Text Size

Search Articles

More By This Author

More From This Category

Article Information

Peace Hero

By Helen Watson White in All Sorts

exploring what is normal, what is reasonable about war?

In the fortnight leading up to 6 August, World Peace Sunday, Opera Otago staged the premiere of War Hero, an opera composed by John Drummond and directed by the author. With words based on a play by Michael Galvin, War Hero presents in a highly dramatic form the First World War story of conscientious objector Archibald Baxter, who was taken from his Brighton farm ultimately to the fields of France, where he was punished to the hilt for his anti-war stand.
Both play and opera owe a great deal to Baxter's own 1939 book We Will not Cease: the autobiography of a conscientious objector, which in our 1980 edition (its second reprint) is prefaced by lines from Blake's poem that we know as the hymn 'Jerusalem':
'I will not cease from mental fight Nor shall the sword sleep in my hand 'Till we have built Jerusalem
In England's green and pleasant land'
The 'we' of Baxter's title is important in his statement, for he was not at first alone in undergoing a succession of imprisonments and trials (I don't mean legal trials -- he was never tried). Some of these dreadful things were suffered in the company of his own brother and of other men who refused to serve -- the latter becoming like brothers to him as time and the war and the punishments wore on.
Indeed, he undertook his rebellion because of his views on the 'brotherhood of all men' as well as the 'wrongness of war and violence', he tells a 'Jamaica negro' in a mental hospital where he has been treated sympathetically for the first time. The Jamaican's brotherly response is only one of many stories of Baxter's cause striking a chord with working men and the soldiers themselves. The opera contained some striking instances of support for the protestors, while army officers and government officials treated those they named traitors with a cruelty as prolonged as it was extreme.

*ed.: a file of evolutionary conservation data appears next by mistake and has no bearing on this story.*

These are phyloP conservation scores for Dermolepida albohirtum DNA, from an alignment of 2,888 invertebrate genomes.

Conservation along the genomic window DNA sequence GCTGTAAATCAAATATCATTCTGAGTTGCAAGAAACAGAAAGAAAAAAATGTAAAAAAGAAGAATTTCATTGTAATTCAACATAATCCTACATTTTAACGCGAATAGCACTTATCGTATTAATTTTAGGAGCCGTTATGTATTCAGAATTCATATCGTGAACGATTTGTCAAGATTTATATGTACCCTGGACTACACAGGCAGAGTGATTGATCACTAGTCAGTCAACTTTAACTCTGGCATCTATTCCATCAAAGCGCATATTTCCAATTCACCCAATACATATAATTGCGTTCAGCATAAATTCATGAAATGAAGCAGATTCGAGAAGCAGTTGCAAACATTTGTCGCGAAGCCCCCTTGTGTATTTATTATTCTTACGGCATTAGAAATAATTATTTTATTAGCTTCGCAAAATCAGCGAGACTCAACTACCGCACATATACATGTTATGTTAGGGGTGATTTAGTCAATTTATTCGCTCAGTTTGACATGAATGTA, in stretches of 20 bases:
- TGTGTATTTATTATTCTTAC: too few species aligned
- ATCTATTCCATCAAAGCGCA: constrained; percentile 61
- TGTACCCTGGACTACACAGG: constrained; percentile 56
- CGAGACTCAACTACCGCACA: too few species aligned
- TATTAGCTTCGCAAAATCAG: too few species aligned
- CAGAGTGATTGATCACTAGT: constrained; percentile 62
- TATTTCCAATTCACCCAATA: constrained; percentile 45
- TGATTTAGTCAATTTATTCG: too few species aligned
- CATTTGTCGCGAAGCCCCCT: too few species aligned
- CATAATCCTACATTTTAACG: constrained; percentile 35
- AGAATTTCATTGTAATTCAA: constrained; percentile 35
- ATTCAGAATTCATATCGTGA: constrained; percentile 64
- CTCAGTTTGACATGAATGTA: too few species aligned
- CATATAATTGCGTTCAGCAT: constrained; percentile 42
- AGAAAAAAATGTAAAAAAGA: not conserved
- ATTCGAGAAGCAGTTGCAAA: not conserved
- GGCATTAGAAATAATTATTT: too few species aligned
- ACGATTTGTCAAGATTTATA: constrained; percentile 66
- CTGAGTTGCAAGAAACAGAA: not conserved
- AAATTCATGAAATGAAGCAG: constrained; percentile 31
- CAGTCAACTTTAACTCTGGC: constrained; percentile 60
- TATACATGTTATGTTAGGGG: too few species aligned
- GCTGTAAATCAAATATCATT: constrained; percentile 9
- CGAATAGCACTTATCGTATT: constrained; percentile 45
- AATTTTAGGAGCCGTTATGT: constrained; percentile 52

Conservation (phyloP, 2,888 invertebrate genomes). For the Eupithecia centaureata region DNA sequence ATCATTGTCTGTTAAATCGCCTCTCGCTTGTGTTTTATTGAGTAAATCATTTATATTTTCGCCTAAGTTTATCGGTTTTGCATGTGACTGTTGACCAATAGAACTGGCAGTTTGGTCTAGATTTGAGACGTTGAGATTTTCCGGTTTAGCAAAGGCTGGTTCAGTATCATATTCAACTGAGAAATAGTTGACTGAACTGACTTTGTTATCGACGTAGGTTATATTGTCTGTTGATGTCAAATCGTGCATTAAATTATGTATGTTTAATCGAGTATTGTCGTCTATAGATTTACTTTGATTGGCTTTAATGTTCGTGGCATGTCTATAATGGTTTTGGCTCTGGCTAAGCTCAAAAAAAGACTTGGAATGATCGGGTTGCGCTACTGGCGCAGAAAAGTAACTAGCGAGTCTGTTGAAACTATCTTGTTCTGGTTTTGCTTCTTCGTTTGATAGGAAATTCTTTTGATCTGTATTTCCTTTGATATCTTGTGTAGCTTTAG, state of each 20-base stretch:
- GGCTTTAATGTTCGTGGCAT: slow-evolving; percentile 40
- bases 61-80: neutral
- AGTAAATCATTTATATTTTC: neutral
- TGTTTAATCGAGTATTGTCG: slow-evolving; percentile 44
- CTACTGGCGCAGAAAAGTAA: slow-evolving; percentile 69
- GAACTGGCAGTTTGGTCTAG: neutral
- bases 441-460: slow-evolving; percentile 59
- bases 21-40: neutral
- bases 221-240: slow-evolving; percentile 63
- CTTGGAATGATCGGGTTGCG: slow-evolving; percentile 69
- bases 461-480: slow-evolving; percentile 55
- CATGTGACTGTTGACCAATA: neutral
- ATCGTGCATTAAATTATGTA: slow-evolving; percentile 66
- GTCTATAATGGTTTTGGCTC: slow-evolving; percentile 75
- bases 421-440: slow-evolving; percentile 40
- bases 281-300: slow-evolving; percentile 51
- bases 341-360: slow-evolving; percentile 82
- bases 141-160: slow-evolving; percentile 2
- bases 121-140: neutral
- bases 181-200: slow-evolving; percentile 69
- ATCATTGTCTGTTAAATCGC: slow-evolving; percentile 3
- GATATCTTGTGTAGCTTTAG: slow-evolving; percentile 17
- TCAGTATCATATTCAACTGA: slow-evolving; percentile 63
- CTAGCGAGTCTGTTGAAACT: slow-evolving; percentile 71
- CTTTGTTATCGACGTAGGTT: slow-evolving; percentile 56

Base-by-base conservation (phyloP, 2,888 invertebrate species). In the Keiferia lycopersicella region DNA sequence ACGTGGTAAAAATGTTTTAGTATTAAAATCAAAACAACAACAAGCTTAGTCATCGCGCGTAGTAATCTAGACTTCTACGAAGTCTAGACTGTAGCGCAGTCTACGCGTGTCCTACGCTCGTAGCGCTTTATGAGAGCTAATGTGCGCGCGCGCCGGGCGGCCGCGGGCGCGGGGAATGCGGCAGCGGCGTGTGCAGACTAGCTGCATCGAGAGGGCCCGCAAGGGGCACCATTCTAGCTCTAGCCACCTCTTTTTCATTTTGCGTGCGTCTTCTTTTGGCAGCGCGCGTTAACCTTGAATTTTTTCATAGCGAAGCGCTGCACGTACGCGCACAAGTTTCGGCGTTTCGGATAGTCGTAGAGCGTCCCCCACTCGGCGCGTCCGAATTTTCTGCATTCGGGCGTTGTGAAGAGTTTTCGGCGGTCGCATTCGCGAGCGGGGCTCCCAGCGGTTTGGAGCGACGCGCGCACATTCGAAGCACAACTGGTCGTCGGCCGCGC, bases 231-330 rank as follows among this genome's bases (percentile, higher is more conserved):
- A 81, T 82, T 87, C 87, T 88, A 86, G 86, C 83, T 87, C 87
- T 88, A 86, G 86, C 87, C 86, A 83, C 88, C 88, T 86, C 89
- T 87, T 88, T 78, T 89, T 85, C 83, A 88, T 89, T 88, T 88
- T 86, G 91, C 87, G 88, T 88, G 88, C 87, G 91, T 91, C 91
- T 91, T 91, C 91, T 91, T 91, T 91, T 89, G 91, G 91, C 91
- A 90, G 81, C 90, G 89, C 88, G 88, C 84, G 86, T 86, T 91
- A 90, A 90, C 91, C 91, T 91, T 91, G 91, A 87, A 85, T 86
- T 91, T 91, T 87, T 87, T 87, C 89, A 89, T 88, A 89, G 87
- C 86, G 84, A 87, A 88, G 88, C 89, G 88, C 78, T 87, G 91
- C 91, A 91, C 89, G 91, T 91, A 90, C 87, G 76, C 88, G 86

Despite his self-declared agnostic frame of reference, Baxter exhibits a mental toughness that reminds you of stories of Christian martyrs. If there was anything you could call his religion, it would be socialism, which has been allied with Christian belief for many well-known figures in history, such as New Zealand's Walter Nash. Several leaders of the original New Zealand Labour Party were pacifists in the First World War but changed their views in the Second. The 1939 date of Baxter's publication suggests, on the other hand, that he considered those approaching what could become a second world war should be made aware of how wrong was the first. Baxter's message was uncompromising. When it comes to right and wrong, you can't pick and choose among wars, he seemed to say. When asked if he is 'against this war' he replies 'I'm against this war. I am against all wars.'
What the pacifists are taking a stand against is the normality of war, as the opera suggested by prefacing the action with a quotation from Arthur Koestler: 'The most persistent sound which reverberates though history is the beating of war drums.' Drummond acknowledges that in his Quaker family he was raised, instead, with the notion that peace and peace-making is normal, his own father being a conscientious objector in World War 2. In an ODT interview he said 'For the Society of Friends, peace is always a better alternative to war -- that we should make peace not war'. The art, in Drummond's case, involves creating a whole new work to tell Baxter's story: this is one way to 'make peace'.
A debate about the rightness of celebrating someone who didn't fight has continued in letters and opinion pieces in the ODT. But in terms of the words from 'Jerusalem' he / they did fight, just not with guns. They partipated in war for months on end, Baxter suffering shell-shock every bit as severe as the soldiers around him in the mental hospital.
What is normal, what is reasonable, about war? Baxter answers the question by telling another man's tale: 'One man I talked with seemed to be perfectly normal and well. He told me he had gone to the Colonel and asked for leave to go over to England to place certain verses of Scripture before Lloyd George. He was convinced that if he could only point these verses out... L.G. would then know how to stop the war, and would, of course, immediately bring it to an end. He had been put under observation and had still clung to his idea, with the result that a label had been tied round his neck with mental on it and he had been dumped here...
Thousands of people have thoughts like his, but unlike him, they don't think them strongly enough to put them into action, especially not in the army, so they don't land up in mental hospitals.'
Which is the greater madness, war or someone's earnest efforts to stop it? Plenty to think about here.
-- Helen Watson White